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Does the Full Payment Rule in District Court Tax Refund Suits Include Tax, Penalties, and Interest?

Full payment rule tax penalties interest

Does the Full Payment Rule in Federal District Court Tax Refund Suits Include Tax, Penalties, and Interest?

It has long been the law that, before a tax-refund action may be maintained in federal district court a taxpayer must have fully paid the tax assessment for the year at issue.  In Flora v. United States, the Supreme Court held that full payment of the tax assessments is a jurisdictional requirement under 28 U.S.C. § 1346(a)(1). [fn1]  Citing Flora, the Ninth Circuit (which covers California) in Hutchinson v. United States said that “[f]ull satisfaction of the income tax assessment upon which refund is sought is a jurisdictional prerequisite to maintenance of a suit for refund in district court.” [fn2]

Under any existing authority, a taxpayer plaintiff has to full-pay at least the underlying tax assessments to obtain the jurisdiction of the court.  To the extent a taxpayer in the Ninth Circuit wishes to challenge penalties, the taxpayer must pay at least both the principal tax assessments and the penalties for the court to have jurisdiction.

Can I Just Full Pay the Tax Principal to Get Into District Court?

Courts have differed on whether jurisdiction may be obtained by paying only the assessed tax, without penalties and interest, if one is only challenging the tax (c.f. Shore v. United States, 9 F.3d 1524 (Fed. Cir. 1993) (holding full payment rule did not require full payment of penalties/interest if those items were not disputed) and Magnone v. United States, 902 F.2d 192 (2nd Cir. 1990) (holding that full payment rule required payment of assessment, penalties, and interest)).

Can I just Full Pay a Penalty on the Tax?

Every case discussing Flora has agreed that paying the principal tax assessments is a requirement, even if courts disagree as to what additional amounts may also be a prerequisite to jurisdiction.  However, the Court of Claims in Nasharr v. United States, 105 Fed. Cl. 114, 117-119 (Fed. Cl. 2012) has directly confronted the “penalty-only” method, rejecting the argument.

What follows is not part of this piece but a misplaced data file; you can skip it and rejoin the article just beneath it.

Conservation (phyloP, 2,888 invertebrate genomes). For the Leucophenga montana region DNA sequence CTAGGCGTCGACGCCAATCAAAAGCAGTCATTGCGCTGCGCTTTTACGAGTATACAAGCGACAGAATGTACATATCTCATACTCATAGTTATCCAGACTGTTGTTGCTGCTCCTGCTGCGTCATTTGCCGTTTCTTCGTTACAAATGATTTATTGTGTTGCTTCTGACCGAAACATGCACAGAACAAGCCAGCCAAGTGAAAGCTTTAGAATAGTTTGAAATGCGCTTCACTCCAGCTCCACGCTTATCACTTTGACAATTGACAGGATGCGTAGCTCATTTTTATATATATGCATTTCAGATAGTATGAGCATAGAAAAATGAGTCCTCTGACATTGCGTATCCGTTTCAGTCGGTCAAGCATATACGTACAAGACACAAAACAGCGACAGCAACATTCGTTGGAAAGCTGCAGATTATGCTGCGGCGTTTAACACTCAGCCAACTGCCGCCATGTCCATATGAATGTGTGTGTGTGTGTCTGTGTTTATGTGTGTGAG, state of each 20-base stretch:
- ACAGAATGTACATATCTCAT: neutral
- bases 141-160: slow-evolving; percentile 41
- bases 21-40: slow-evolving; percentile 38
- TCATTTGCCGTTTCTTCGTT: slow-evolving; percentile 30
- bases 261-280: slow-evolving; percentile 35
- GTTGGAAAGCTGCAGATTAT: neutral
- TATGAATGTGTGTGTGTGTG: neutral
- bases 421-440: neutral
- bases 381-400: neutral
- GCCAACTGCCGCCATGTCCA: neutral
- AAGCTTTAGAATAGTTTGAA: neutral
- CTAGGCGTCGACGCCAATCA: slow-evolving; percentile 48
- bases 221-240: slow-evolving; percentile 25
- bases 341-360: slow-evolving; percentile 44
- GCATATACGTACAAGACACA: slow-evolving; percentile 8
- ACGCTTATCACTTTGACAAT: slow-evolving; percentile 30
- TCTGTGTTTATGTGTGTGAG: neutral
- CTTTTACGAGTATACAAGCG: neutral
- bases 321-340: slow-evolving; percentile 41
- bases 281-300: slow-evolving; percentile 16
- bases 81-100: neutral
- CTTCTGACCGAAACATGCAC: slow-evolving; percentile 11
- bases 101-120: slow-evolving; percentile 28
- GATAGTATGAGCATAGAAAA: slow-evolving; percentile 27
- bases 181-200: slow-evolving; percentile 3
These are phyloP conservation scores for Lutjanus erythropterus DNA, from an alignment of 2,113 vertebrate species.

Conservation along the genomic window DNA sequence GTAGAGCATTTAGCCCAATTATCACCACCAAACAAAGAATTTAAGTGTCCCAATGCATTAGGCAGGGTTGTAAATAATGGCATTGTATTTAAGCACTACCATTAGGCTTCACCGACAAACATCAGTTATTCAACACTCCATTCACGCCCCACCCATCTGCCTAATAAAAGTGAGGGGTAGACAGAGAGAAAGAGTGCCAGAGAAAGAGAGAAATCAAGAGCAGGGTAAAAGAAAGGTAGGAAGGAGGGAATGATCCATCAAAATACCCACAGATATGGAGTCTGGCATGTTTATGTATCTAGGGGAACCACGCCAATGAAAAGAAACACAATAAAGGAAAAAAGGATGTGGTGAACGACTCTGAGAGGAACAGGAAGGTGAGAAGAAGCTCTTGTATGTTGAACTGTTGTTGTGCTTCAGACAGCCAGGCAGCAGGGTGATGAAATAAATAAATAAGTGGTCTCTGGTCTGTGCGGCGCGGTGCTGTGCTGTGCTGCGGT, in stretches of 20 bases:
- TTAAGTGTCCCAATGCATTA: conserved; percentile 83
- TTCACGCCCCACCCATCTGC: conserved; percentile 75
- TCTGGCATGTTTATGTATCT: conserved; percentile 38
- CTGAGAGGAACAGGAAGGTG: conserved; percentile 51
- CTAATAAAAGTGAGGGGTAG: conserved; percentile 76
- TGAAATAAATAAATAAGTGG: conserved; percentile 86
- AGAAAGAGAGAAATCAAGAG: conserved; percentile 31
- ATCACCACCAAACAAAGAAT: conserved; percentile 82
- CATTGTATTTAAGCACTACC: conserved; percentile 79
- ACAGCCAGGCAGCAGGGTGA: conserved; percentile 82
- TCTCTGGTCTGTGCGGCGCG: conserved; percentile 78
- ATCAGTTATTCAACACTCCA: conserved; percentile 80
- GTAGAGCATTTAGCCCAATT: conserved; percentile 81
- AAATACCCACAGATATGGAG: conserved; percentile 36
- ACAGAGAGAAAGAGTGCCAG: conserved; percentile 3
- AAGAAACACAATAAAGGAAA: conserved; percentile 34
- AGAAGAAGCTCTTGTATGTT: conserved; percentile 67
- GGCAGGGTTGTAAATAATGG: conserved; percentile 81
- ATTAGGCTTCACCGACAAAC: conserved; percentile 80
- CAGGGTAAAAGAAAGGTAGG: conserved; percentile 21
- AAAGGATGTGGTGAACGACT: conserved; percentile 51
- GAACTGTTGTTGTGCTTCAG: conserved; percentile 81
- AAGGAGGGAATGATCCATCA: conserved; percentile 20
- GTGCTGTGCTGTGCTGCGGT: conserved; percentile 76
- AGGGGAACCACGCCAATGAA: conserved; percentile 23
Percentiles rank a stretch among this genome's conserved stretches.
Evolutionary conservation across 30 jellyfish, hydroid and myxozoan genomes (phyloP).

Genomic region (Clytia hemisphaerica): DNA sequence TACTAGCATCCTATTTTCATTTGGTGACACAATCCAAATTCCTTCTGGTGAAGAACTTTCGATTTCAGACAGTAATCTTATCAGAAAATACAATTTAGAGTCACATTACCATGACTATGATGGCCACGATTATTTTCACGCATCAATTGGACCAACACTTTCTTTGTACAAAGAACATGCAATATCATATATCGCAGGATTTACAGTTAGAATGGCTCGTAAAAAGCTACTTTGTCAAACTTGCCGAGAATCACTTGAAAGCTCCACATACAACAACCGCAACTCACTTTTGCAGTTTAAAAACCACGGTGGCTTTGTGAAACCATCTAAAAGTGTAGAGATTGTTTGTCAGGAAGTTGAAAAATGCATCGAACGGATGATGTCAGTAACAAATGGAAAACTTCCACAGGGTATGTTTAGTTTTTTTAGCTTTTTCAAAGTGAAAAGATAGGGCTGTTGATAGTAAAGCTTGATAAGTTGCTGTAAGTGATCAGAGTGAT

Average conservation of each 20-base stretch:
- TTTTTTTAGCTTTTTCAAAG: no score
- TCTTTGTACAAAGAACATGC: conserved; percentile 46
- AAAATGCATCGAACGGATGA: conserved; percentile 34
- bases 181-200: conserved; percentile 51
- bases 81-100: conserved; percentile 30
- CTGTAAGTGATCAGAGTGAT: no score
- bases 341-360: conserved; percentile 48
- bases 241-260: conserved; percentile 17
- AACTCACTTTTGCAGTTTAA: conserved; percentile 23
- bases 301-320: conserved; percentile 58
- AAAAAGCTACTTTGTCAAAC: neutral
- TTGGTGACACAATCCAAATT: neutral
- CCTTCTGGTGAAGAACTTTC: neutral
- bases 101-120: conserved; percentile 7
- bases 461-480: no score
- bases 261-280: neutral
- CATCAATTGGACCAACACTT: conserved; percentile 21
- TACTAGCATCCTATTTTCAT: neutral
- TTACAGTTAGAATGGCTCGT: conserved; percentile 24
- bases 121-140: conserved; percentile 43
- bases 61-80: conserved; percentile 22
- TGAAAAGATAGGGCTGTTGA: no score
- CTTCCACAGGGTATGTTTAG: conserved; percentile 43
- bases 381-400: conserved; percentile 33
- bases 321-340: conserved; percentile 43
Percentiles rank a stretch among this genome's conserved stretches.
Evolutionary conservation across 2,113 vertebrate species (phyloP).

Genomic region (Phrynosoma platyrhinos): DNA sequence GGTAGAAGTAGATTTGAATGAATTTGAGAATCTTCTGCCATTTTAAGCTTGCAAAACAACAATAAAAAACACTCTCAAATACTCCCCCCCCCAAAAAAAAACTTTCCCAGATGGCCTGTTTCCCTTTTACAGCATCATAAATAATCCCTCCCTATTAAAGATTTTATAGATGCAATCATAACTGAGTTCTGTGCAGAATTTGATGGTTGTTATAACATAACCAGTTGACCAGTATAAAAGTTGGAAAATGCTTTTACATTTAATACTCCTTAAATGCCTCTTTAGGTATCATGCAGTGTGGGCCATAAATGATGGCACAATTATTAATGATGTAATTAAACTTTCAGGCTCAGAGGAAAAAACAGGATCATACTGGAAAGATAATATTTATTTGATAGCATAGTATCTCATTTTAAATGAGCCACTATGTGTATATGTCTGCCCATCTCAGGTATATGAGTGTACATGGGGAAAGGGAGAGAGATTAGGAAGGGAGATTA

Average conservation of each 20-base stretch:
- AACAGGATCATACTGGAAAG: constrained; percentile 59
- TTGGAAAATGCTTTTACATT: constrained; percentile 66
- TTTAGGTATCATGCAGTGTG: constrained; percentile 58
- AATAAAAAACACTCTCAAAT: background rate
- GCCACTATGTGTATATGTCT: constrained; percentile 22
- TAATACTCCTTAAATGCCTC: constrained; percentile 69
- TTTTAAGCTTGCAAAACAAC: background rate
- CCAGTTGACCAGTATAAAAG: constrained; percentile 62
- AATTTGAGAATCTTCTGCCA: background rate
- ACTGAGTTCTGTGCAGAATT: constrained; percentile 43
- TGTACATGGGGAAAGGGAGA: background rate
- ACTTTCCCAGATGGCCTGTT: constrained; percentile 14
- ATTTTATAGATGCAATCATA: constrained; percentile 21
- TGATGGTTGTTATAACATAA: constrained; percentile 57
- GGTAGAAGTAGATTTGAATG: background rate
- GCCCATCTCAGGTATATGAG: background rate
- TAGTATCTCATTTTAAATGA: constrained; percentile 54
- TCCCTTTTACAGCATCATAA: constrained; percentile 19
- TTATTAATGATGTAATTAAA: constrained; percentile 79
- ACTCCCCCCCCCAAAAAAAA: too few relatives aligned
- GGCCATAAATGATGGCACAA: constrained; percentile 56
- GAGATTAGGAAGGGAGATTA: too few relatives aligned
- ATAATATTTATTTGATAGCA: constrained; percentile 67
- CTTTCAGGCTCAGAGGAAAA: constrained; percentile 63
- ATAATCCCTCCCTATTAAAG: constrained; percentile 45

In Nasharr, the Federal Court of Claims rejected a taxpayer’s argument that payment of failure-to-pay tax penalties alone, without full payment of the tax, was sufficient for jurisdiction over the penalties, explaining: “If successful, the hurdle for plaintiff under the full payment rule would be lowered, and the same money that was paid to challenge the penalty could then be substituted to pay for the tax. This would result in obstructionist litigation that would deprive the public fisc of the entire sum initially assessed and potentially ease the burden assumed by those taxpayers who chose not to file and pay their taxes on time. Neither of these results is desirable. Flora and Shore command that plaintiffs must pay both the full amount of the tax owed, as well as the amount of the penalty that they separately challenge, in order to establish jurisdiction.”  Notably, Nasharr was decided in the Federal Circuit, and found support in both Flora and Shore (cited supra) for its holding that both the tax and penalty assessments must be paid in order to separately challenge the penalty.  Id.  See also Smith v. United States, 218 Fed. Appx. 634 (9th Cir. 2007) (affirming dismissal where taxpayer challenged taxes and penalties, but had not alleged actual payment of taxes and penalties).

Can I Full Pay After Filing the Refund Suit?

“A taxpayer must have paid his taxes in full before bringing a claim for refund.” Reynoso v. United States, 692 F.3d 973, 980 (9th Cir. 2012) (emphasis added).  See also Boyd v. United States, 762 F.2d 1369, 1371 (9th Cir. 1985) (where claim failed to set forth detail required by code and regulations, “the suit must be dismissed, because filing pursuant to the rules is a jurisdictional prerequisite”); Hutchinson, supra, (“Full satisfaction of the income tax assessment upon which refund is sought is a jurisdictional prerequisite to maintenance of a suit for refund in district court.”).  See also Flora, 357 U.S. at 74 (noting that the House Report stated that the taxpayer may “elect to pay his tax and thereafter bring suit…”). Thus, a taxpayer’s claim would be dismissed and the taxpayer would have to refiled the complaint entirely, assuming the time period to file the complaint has not lapsed in the interim. Because a taxpayer plaintiff cannot remedy the jurisdictional defect by paying the tax after filing suit and then seeking leave to amend, it is important that lawyers and taxpayers be aware of this jurisdictional prerequisite in advance of filing the complaint, or risk running afoul of time limits to file suit and permanently missing the window to fix the error.  Thus, any taxpayer would be well-advised to pay the underlying tax principal and penalties in full before filing the complaint in order to ensure this trap for the unwary is avoided.

[fn1] 357 U.S. 63, 78 S. Ct. 1079 (1958) aff’d on rehearing, 362 U.S. 972, 80 S. Ct. 630 (1960).

[fn2] 677 F.2d 1322, 1325-26 (9th Cir. 1982).

Daniel W. Layton, the author of this post, is a former federal prosecutor and government civil litigator in the Tax Division of the United States Attorney’s Office in Los Angeles, where he handled tax refund suits and other civil and criminal matters in Federal District Court.